Sacked by the "downturn", an unemployed architect touring the country in a bus...



I used to live in New York City. I designed homes for the tycoons of Wall Street; Park Avenue, Scarsdale, Greenwich. It was great fun. And, after years of saving up for a down payment, I was just about to buy my own little place in Fleetwood, half an hour north of the city, when the economy fell apart. Architects are like canaries in a coal mine when the economy slows, and true to form, there were massive layoffs in firms all over the country. Devastation of the profession. So, I decided to try to find something else to do for a while. I bought a 23' school bus and I'm on the road to see if I can figure out what that might be.

Saturday, May 1, 2010

Santa Fe continued..

I am at Marie and Winter's house, a 3 bedroom adobe among a group of varied dwellings clustered around a sandy drive, where I am parked, just a few miles south of the historic down town.  These two lovely young women like to take in travelers through Couch Surfing, a great web site via which travelers from all over the world share their homes with each other.  Last night, my first here, the girls hosted Atlas, a documentary film maker, David and Felix, blokes from England on a whirlwind 6 week tour of the states before they settle into conventional life in London, and three local transplants to Santa Fe, Gaby with an open a, as in ah, here four years since coming from Arkansas, Hoku, a native of the area, and G-G, also a native who's parents are local artists.  Hoku attempted some card tricks.  I picked a card, but suspected a force via a slip cut (magician's lingo for a technique with which I have familiarity from my own teenage wizardry), and when instructed to return the card and shuffle with Hoku's back turned, I instead slipped the card into my shirt pocket.  Atlas saw me and we silently giggled over our instantaneous conspiracy.  Hoku of course could not find my card, and I felt terrible and mugged a bit as I took it from my shirt pocket.  Hoku then, somewhat hesitantly, attempted another miracle, and this time I resolved to cooperate and exude wonder and bafflement, except Hoku lost track of what he was doing and the trick petered out with no conclusion...  I felt foiled at my attempt to help him out, so I asked for another, anticipating that the third would be charmed.  Hoku forged ahead bravely, and somehow I selected the same card as before, and I marveled at that out loud, but he seemed as bewildered at that coincidence as I was.  Finally, he brought this last trick to a conclusion and we all laughed and smiled, with some awkwardness lingering in the air.  Soon, I played a few rounds of darts with G-G, only managing to get one or two into the target and not the wall, and Hoku stepped in and threw pretty good shots in rapid succession, which seemed to put him back in good standing with G-G.  Boys are weird.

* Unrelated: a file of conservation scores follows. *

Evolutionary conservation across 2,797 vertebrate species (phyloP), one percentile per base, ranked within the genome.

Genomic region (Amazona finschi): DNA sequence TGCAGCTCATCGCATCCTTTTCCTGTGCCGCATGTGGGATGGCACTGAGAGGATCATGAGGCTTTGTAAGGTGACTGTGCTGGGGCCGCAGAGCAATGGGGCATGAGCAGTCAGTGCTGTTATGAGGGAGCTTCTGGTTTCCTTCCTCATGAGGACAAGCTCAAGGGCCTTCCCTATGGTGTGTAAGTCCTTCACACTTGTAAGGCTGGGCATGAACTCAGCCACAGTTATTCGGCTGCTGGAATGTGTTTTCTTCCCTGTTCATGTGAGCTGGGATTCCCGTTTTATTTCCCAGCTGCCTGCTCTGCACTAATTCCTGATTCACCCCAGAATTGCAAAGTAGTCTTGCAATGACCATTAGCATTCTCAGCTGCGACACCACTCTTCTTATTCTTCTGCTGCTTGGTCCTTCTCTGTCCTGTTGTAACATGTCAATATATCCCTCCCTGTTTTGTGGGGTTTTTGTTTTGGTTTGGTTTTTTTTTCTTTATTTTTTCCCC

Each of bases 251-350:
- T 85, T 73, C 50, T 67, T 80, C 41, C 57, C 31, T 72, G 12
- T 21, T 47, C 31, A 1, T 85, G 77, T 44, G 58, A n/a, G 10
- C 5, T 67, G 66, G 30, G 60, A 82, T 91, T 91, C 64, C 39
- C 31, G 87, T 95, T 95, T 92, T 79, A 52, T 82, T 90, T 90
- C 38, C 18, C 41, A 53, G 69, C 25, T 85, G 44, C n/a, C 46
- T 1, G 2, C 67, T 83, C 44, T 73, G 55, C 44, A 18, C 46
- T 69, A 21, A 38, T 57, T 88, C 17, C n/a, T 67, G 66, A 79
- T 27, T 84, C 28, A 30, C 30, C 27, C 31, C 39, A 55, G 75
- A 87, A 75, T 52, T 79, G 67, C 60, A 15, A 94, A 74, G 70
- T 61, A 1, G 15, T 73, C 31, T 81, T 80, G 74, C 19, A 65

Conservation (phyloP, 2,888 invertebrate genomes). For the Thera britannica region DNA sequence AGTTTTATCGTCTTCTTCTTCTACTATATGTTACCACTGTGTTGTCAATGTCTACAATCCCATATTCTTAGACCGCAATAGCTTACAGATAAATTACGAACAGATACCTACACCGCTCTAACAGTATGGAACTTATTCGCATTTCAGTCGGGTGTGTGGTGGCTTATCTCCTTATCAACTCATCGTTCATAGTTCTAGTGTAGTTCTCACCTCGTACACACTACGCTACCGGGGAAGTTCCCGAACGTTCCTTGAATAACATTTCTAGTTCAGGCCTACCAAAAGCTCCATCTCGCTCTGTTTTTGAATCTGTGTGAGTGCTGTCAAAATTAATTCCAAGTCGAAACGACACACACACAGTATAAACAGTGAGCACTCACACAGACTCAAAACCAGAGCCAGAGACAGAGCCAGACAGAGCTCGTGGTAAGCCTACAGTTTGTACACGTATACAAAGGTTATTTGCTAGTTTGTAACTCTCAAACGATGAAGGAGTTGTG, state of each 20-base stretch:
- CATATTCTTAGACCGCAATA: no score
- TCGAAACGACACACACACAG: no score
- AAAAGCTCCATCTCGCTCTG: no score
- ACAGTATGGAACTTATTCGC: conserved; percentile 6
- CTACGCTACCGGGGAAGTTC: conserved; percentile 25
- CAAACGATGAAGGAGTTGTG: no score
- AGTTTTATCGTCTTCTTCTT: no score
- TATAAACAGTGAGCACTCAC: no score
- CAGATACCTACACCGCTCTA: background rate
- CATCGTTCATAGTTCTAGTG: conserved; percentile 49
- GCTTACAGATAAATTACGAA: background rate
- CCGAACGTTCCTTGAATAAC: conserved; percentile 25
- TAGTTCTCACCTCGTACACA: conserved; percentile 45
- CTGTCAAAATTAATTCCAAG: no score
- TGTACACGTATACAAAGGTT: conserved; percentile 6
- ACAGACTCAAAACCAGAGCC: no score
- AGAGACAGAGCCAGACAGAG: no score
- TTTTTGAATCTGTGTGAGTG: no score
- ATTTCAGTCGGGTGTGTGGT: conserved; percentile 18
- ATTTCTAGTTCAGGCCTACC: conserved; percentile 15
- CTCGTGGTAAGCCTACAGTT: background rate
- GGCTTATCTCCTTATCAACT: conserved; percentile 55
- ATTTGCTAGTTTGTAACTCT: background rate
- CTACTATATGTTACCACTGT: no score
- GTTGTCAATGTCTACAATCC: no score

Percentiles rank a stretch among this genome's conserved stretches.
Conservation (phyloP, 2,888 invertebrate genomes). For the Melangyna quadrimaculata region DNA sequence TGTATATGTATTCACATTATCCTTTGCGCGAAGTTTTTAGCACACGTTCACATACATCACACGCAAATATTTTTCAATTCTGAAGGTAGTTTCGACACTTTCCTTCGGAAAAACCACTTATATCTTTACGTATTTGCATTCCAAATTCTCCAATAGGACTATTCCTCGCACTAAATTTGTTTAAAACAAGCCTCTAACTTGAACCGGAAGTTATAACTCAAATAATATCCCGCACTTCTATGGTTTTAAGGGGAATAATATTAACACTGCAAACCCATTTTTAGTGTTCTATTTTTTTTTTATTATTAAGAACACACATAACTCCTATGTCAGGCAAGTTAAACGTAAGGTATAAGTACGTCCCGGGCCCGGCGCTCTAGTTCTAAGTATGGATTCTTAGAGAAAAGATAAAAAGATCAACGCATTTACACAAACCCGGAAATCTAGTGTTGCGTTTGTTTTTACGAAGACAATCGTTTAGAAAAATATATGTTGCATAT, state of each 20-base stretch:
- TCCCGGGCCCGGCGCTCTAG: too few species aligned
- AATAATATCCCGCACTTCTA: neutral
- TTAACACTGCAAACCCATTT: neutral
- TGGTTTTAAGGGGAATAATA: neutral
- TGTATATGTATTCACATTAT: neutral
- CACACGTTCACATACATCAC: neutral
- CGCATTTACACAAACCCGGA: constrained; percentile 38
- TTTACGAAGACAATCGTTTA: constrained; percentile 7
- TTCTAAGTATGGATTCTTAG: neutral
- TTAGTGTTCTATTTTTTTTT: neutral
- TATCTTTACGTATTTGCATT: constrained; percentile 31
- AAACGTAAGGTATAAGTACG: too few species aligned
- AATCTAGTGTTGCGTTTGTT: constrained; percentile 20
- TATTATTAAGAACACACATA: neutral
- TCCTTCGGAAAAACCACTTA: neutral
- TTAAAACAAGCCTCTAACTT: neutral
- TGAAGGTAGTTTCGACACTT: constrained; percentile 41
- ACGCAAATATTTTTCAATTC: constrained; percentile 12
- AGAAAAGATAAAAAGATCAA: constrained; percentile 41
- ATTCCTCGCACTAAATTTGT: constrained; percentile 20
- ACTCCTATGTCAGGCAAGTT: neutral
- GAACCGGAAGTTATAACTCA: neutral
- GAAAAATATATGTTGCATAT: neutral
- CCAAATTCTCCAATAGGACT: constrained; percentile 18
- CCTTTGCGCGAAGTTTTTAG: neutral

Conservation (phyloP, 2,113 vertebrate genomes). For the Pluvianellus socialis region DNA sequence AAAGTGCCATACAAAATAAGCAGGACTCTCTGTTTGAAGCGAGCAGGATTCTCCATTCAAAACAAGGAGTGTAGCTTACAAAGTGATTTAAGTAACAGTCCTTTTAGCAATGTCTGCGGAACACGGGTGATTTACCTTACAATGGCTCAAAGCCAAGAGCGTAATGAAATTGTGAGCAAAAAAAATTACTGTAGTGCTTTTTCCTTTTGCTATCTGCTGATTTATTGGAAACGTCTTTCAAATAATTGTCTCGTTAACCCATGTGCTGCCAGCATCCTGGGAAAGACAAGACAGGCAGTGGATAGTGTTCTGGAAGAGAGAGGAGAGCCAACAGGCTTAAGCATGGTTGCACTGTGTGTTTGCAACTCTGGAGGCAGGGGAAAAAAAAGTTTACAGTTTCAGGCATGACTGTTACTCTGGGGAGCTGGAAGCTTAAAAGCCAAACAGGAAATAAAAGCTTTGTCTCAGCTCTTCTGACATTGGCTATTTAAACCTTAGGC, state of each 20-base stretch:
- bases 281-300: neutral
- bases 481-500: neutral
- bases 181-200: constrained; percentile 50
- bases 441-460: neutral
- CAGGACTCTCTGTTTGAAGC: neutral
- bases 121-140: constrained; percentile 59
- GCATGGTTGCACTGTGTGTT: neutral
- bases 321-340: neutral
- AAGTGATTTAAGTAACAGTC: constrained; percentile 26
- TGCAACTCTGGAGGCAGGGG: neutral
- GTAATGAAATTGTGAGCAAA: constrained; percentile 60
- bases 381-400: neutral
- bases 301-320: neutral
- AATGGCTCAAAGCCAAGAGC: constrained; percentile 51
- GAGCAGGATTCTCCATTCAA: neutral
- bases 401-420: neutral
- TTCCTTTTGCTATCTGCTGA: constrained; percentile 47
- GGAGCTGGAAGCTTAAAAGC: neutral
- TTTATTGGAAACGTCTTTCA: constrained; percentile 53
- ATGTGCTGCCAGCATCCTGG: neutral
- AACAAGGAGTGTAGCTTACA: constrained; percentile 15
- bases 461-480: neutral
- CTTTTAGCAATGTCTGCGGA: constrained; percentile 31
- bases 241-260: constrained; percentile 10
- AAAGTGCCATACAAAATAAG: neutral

Marie and Winter work a few jobs each, at pizza places, plant nurseries, and so forth, to make ends meet.  Marie, the older at about 30, and with a resemblance to Jennifer Anniston, holds the lease for the place and is the driving force in the group, without seeming matriarchal.  Winter, in her early twenties, with large brown eyes and the kind of lower lip over which wars were waged in earlier times, is exploring her powers and also learning to paint.  She also plays drums; her kit is set up in the living room.
I also met a neighbor in the compound, Sherry, who restores tapestries.  We had a drink at 8 or so, I showed her my blog, she showed me the line up for the Kentucky Derby, which she and her brother soon started discussing at length on the phone, and I went back to the party at Marie and Winter's.
Morning now.  I made eggs, sent out some Couch Surfing requests for Taos, and I'm going with Winter to the Puppet Parade here in Santa Fe.

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